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Firing Up - Starting the Fire

[Do Not Use]DK Publishing logo[Do Not Use]DK Publishing 2/07/2014 DKBooks
© Provided by DKBooks

© Provided by DKBooks

© Provided by DKBooks

Starting the Fire

Using a chimney starter

The best tool for lighting a fire, in our opinion, is the chimney starter. It’s an incredibly simple device consisting of a sheet metal cylinder, open at both ends, with a ring of ventilation holes around the bottom, a grid located inside the flue several inches from the bottom, and a handle. To use it, you just set it in the middle of the fire grate, fill the bottom section with crumpled newspaper, then fill the top with charcoal and light the newspaper. The flames will sweep up through the chimney, igniting the charcoal. When the charcoal is red-hot, which should take about five minutes, dump it out and put as much additional charcoal as you want on top of or around it. It’s that quick and easy.

Other options

Of course, there are other options for starting your fire. Lighter fluid, which has acquired a tarnished reputation lately, is actually an acceptable choice, provided that you wait until the coals are all lit before you start cooking (which you should do, anyway). Another reasonable option is the electric coil starter, which consists of a thick, oval electrical coil with a plastic handle. You put it right on the grate, mound charcoal on top of it, and plug it into a grounded outlet; the coil will soon become red-hot, igniting the charcoal that’s in contact with it.

Once the fire is lit

Remember, there’s no need to light all the charcoal with your starting method. As long as you get at least one piece of charcoal going, it will light the piece of charcoal next to it, which will light the ones next to it, and so on. It will take 20–30 minutes for the fire to work up to the fiery-red stage, then die down until the coals become covered with a fine, gray ash. Then, once the fire reaches the correct temperature for your food, you’re ready to cook.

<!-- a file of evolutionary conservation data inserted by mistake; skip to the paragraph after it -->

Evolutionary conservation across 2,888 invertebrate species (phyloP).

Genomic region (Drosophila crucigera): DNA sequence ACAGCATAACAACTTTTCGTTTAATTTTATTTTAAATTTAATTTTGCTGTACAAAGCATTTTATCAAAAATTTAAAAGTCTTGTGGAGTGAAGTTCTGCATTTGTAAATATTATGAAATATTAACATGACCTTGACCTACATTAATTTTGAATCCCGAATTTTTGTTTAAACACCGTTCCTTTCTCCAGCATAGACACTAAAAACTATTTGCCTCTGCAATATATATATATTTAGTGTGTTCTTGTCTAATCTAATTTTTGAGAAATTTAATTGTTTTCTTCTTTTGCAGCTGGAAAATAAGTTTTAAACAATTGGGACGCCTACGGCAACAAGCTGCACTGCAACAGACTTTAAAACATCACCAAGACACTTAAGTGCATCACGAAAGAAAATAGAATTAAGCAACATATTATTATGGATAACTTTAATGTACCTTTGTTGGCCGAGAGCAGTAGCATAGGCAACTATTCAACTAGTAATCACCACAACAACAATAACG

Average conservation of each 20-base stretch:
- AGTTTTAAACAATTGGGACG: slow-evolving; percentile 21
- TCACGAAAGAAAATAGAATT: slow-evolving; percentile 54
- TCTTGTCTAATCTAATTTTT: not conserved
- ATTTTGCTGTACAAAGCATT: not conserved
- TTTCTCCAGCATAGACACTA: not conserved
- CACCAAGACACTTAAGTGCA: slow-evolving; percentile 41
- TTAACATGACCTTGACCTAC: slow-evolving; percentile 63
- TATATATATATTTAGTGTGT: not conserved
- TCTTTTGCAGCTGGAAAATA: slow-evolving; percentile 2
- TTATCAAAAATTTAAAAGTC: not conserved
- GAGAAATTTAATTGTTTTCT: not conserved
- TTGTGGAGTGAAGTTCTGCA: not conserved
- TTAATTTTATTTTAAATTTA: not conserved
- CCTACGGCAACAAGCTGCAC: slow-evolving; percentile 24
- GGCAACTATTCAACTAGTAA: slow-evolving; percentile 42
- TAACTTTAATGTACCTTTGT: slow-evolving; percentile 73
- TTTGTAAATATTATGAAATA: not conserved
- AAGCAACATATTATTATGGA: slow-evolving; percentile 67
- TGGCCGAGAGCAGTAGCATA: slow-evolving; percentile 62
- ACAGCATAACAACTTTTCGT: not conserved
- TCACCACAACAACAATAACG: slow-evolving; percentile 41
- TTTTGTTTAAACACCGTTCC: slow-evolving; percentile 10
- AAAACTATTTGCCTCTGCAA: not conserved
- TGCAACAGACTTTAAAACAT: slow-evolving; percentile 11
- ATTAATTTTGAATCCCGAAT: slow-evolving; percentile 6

Waiting to cook

Just a few lit coals will ignite the rest; then, wait for the flames to die down. As white ash starts to cover the charcoal, the temperature will rise until all the coals are gray.

Firelighting methods

Chimney starter

Also known as a flue, this is one of those wonderful tools that is simple yet 100% effective. You just light the paper at the base—the flames are then drawn up to ignite the coals.

Lighter fluid

This has been criticized for imparting chemical flavors, but if you wait until the fluid is all burned off before you put anything over the fire, it won’t affect the taste of the food.

Electric starter

Once the red-hot electric element ignites the charcoal resting on it, unplug the starter and set it aside on a fireproof surface, out of reach of children, until it is cool.

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